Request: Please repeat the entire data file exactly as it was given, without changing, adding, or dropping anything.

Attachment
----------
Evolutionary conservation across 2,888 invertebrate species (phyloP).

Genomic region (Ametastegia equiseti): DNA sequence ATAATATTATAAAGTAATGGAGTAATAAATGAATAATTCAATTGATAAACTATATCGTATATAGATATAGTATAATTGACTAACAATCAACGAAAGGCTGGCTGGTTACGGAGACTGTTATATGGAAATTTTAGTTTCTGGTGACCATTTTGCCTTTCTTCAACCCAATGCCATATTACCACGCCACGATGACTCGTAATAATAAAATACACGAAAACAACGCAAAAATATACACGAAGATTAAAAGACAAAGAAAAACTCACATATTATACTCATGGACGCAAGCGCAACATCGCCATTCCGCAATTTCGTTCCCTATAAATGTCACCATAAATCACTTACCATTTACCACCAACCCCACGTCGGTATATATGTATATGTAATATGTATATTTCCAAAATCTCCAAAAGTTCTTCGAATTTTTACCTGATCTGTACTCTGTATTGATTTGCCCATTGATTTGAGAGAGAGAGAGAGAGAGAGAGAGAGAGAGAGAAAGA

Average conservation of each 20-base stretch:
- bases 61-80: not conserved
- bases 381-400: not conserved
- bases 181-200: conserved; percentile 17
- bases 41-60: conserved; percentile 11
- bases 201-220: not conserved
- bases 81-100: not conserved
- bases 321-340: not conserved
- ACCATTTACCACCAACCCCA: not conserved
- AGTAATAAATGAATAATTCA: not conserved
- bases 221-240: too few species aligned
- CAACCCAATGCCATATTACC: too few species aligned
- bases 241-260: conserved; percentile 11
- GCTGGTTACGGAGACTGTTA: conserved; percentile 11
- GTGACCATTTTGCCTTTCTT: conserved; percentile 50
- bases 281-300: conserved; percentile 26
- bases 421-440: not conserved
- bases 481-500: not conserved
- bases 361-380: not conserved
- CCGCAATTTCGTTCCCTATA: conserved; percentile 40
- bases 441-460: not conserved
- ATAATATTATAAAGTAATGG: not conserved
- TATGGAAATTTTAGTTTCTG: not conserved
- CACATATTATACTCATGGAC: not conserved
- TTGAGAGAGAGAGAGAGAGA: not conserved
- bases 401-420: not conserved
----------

Evolutionary conservation across 2,888 invertebrate species (phyloP).

Genomic region (Ametastegia equiseti): DNA sequence ATAATATTATAAAGTAATGGAGTAATAAATGAATAATTCAATTGATAAACTATATCGTATATAGATATAGTATAATTGACTAACAATCAACGAAAGGCTGGCTGGTTACGGAGACTGTTATATGGAAATTTTAGTTTCTGGTGACCATTTTGCCTTTCTTCAACCCAATGCCATATTACCACGCCACGATGACTCGTAATAATAAAATACACGAAAACAACGCAAAAATATACACGAAGATTAAAAGACAAAGAAAAACTCACATATTATACTCATGGACGCAAGCGCAACATCGCCATTCCGCAATTTCGTTCCCTATAAATGTCACCATAAATCACTTACCATTTACCACCAACCCCACGTCGGTATATATGTATATGTAATATGTATATTTCCAAAATCTCCAAAAGTTCTTCGAATTTTTACCTGATCTGTACTCTGTATTGATTTGCCCATTGATTTGAGAGAGAGAGAGAGAGAGAGAGAGAGAGAGAGAAAGA

Average conservation of each 20-base stretch:
- bases 61-80: not conserved
- bases 381-400: not conserved
- bases 181-200: conserved; percentile 17
- bases 41-60: conserved; percentile 11
- bases 201-220: not conserved
- bases 81-100: not conserved
- bases 321-340: not conserved
- ACCATTTACCACCAACCCCA: not conserved
- AGTAATAAATGAATAATTCA: not conserved
- bases 221-240: too few species aligned
- CAACCCAATGCCATATTACC: too few species aligned
- bases 241-260: conserved; percentile 11
- GCTGGTTACGGAGACTGTTA: conserved; percentile 11
- GTGACCATTTTGCCTTTCTT: conserved; percentile 50
- bases 281-300: conserved; percentile 26
- bases 421-440: not conserved
- bases 481-500: not conserved
- bases 361-380: not conserved
- CCGCAATTTCGTTCCCTATA: conserved; percentile 40
- bases 441-460: not conserved
- ATAATATTATAAAGTAATGG: not conserved
- TATGGAAATTTTAGTTTCTG: not conserved
- CACATATTATACTCATGGAC: not conserved
- TTGAGAGAGAGAGAGAGAGA: not conserved
- bases 401-420: not conserved